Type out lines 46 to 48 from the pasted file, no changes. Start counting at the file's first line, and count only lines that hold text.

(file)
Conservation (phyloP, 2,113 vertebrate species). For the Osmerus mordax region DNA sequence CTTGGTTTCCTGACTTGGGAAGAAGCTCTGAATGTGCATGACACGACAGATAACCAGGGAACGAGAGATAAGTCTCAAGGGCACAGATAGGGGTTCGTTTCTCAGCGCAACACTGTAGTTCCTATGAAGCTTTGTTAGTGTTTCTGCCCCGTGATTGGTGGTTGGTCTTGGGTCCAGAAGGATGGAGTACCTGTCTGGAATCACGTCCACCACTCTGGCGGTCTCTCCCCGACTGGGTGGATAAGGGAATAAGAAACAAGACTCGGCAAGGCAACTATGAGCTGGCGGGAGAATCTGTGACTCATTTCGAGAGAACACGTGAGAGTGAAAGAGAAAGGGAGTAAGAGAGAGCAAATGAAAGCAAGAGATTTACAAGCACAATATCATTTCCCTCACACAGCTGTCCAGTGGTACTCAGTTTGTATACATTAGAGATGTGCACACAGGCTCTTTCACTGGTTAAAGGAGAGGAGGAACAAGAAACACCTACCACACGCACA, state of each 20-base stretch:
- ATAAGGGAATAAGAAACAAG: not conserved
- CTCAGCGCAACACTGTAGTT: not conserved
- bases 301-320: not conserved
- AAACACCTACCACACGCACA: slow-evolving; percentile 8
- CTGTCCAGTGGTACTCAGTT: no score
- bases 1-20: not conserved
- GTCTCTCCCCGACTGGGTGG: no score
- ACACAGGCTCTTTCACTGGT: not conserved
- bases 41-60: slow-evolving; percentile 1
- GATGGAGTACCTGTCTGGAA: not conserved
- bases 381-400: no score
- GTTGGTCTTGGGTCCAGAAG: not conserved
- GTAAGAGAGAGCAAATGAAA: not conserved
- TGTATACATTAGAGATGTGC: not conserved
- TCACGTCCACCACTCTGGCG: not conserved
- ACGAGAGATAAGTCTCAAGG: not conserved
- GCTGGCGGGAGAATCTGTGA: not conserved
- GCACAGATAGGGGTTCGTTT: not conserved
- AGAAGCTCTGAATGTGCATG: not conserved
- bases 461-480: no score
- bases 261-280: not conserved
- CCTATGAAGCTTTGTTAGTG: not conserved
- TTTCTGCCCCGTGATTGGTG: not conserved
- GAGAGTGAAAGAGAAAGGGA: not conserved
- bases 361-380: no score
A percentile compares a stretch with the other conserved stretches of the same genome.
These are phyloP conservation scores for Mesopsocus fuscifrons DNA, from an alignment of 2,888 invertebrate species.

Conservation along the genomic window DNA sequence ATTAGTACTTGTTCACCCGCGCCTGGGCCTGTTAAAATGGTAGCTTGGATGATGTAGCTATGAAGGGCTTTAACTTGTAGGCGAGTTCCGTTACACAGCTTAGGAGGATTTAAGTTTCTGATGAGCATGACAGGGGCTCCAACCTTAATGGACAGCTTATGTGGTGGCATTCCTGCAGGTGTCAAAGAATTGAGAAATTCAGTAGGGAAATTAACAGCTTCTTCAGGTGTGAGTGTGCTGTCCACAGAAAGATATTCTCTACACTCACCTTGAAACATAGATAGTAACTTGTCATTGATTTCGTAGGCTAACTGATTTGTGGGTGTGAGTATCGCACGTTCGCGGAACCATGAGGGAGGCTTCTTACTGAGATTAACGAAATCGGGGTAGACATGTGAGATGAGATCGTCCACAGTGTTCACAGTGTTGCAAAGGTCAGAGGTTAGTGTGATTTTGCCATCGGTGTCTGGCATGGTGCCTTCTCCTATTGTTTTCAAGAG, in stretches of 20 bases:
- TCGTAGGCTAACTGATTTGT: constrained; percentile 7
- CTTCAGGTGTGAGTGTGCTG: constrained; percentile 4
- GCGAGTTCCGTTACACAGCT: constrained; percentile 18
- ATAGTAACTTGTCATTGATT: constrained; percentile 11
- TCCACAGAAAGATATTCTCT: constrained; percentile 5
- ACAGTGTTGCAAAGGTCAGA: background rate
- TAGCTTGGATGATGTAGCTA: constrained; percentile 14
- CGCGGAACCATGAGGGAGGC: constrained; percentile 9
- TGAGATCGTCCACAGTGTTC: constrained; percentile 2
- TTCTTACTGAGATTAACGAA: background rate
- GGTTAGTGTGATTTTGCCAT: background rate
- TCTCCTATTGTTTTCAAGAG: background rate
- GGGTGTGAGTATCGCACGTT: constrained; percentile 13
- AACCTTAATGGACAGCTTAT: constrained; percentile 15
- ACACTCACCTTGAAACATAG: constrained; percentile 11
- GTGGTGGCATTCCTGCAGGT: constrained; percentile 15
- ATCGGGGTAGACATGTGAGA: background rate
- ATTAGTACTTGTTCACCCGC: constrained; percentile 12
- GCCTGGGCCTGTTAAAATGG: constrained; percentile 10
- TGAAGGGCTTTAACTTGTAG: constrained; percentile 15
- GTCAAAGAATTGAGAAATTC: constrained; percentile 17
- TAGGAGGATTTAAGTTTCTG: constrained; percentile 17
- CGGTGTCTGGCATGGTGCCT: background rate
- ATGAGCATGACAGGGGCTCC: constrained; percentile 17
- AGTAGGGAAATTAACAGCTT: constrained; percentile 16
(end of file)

- ATCGGGGTAGACATGTGAGA: background rate
- ATTAGTACTTGTTCACCCGC: constrained; percentile 12
- GCCTGGGCCTGTTAAAATGG: constrained; percentile 10